When Waters Collide

The Pacific changes color depending on its mood. Sometimes it’s clear and blue, then it changes to murky green or brown. And sometimes, there’s long colored bands in the water, like those seen the last couple of weeks off the central Oregon Coast – particularly between Cascade Head and Cape Perpetua Marine Reserves. A long gradient line dotted with foam separates deep blue water offshore, from cloudy green water nearshore. Welcome to a boundary zone where two ocean water masses are colliding.

ocean color

High above the surface of the sea, when air masses with different temperatures collide they create weather patterns, such as a squall line. A similar thing happens in the ocean. When two water masses collide, one telltale sign on the surface is a gradient pattern and color change. Beneath the surface these water masses can act as a sort of underwater ‘wall’ that small, drifting creatures can get pushed up against. Occasionally, they are funneled straight onto shore resulting in a strange looking line of drifters along the beach.

jellyfish line

Two different water masses have unique properties that sometimes makes them appear completely different colors. Temperature differences between a cold front and a warm front drive weather patterns. Unlike weather, temperature isn’t the only factor that can make ocean water masses different. It’s a bit more complicated and can be due to a number of things. Salinity, phytoplankton, upwelling, turbidity, wind and waves can all play a role in creating these color gradients.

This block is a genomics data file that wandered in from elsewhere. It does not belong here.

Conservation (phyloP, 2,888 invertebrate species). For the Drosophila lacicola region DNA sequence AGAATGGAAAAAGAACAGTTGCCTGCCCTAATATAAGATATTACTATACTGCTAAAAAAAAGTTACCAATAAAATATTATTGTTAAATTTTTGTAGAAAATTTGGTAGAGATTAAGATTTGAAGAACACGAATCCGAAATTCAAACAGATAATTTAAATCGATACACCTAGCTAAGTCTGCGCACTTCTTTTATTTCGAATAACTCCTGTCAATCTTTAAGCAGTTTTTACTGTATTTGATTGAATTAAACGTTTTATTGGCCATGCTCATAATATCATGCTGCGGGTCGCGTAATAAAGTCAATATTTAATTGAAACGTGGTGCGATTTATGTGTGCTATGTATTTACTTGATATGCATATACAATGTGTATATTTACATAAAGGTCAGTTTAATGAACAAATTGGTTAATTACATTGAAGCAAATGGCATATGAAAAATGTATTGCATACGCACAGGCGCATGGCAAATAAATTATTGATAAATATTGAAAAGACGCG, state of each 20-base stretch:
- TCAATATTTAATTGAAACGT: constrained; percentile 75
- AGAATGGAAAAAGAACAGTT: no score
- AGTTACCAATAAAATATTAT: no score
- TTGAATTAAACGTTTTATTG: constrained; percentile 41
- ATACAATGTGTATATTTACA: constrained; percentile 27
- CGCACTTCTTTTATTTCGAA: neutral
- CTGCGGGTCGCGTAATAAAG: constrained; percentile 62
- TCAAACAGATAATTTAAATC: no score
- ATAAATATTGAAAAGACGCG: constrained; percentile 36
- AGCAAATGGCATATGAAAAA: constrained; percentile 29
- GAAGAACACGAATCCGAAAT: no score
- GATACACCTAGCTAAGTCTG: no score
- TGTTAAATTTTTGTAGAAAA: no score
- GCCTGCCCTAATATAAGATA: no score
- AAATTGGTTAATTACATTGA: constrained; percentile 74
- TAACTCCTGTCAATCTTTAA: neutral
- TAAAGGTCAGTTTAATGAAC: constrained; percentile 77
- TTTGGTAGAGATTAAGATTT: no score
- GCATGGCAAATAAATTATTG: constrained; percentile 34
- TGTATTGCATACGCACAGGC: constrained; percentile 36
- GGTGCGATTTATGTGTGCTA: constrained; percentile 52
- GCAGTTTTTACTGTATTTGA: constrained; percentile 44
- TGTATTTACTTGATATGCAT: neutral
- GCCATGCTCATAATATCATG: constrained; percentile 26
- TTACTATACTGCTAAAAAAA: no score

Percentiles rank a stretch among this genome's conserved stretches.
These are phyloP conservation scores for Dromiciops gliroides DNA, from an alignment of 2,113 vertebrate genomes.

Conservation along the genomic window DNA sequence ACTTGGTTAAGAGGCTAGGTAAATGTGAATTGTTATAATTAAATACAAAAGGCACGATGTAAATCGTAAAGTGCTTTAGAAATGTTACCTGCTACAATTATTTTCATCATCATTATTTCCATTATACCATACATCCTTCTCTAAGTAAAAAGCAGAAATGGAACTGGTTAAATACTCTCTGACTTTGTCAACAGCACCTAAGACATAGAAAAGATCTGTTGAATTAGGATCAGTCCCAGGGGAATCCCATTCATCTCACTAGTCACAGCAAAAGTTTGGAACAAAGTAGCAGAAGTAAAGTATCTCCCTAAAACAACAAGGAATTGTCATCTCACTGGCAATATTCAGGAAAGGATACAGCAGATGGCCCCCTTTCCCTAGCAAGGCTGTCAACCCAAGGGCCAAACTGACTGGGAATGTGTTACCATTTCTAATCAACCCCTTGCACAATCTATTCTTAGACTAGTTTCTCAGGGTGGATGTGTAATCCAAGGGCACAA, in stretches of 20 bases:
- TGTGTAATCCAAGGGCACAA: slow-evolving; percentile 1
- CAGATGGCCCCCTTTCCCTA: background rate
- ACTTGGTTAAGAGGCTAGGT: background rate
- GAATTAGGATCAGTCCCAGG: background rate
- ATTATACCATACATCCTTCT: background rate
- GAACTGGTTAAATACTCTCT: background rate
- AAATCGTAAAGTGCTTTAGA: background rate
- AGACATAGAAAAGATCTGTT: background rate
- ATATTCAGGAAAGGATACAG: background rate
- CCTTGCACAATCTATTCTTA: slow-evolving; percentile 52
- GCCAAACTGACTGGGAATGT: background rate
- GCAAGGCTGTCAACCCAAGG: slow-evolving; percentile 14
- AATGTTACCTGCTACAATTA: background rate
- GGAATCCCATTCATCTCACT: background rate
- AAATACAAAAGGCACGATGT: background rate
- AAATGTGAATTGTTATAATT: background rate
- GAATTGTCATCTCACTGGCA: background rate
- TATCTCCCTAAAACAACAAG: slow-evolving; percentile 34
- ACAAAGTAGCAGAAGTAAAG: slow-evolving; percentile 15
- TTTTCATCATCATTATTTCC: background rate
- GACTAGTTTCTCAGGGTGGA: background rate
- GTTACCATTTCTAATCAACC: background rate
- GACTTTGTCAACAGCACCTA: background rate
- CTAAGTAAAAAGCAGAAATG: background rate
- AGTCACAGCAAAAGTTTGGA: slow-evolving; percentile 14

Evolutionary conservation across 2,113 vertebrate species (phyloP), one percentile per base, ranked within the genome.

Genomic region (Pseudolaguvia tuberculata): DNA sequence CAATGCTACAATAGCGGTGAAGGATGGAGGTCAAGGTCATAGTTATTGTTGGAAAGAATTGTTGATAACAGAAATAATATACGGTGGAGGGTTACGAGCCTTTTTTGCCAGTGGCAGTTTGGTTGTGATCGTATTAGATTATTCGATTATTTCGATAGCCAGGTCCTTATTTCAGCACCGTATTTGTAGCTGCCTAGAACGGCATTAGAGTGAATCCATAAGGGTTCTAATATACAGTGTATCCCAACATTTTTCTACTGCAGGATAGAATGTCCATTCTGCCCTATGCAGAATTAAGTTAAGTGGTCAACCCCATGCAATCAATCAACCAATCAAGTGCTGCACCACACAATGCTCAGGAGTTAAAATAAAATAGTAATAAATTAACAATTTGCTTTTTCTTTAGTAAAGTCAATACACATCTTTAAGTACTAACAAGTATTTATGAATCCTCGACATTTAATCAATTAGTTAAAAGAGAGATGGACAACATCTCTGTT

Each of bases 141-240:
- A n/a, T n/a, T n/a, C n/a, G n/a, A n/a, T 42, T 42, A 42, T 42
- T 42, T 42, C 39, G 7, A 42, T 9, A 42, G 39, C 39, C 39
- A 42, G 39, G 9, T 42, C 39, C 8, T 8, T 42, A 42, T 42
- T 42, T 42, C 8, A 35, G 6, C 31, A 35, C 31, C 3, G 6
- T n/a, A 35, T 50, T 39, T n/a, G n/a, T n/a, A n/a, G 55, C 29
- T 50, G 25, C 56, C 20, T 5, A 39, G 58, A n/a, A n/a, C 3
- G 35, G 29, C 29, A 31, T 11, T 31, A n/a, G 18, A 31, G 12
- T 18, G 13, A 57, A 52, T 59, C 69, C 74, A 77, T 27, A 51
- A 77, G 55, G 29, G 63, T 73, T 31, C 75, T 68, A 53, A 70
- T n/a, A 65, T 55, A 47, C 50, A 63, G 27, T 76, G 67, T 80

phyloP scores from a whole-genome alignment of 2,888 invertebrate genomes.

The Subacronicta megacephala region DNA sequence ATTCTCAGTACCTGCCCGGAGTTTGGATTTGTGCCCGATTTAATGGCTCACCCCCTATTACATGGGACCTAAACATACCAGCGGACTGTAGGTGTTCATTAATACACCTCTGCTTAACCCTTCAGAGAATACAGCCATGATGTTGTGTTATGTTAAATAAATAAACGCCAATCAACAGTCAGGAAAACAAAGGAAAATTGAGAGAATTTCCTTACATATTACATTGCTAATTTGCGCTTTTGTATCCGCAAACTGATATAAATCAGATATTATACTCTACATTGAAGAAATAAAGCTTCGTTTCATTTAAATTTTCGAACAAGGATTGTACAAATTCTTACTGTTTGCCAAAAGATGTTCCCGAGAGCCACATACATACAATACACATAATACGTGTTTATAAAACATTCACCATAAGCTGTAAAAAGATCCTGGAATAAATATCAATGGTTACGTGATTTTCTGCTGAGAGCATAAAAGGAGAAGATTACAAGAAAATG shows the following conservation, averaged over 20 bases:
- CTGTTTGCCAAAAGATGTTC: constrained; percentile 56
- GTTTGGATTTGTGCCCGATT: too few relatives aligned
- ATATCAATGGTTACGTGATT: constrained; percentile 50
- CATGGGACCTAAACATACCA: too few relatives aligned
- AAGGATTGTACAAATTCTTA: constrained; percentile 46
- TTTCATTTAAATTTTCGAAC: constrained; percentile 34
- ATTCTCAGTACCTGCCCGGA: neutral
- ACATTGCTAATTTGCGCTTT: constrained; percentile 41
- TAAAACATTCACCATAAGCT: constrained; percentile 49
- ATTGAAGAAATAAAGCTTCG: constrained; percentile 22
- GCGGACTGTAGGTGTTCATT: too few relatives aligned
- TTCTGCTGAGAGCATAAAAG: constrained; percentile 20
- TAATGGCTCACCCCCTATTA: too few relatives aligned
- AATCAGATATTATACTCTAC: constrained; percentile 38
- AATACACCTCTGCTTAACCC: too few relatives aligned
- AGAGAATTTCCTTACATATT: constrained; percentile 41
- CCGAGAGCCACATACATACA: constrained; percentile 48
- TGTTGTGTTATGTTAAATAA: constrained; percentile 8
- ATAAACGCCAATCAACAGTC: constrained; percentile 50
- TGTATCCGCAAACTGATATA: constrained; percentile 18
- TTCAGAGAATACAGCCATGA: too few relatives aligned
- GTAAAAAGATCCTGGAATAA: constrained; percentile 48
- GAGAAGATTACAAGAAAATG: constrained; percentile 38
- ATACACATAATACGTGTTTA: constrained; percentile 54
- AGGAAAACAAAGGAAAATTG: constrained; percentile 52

Unlike a glass of water, the ocean isn’t clear. It’s teaming with life, both large and microscopic. It’s full of suspended sediments that are churned up by the currents, wind, upwelling, wave action or river outlets. Sometimes it’s a combination of these things. Nutrient rich water causes phytoplankton populations to explode, resulting in more murky looking water. Meanwhile, another water mass might appear more clear due to low nutrients and fewer phytoplankton. Ultimately, there are many factors that can cause color gradients in the ocean.

Upwelling is another phenomena that can cause color gradients. Upwelling is a regular occurrence off of Oregon, typically starting in the early spring (around now) and continuing into summer, and sometimes into fall. Upwelling means cold, nutrient rich waters are brought to the surface providing food for marine life. This upwelled water acts as a “fertilizer,” causing a phytoplankton bloom. Phytoplankton are food for zooplankton. And, the benefits start marching up the ecological food chain.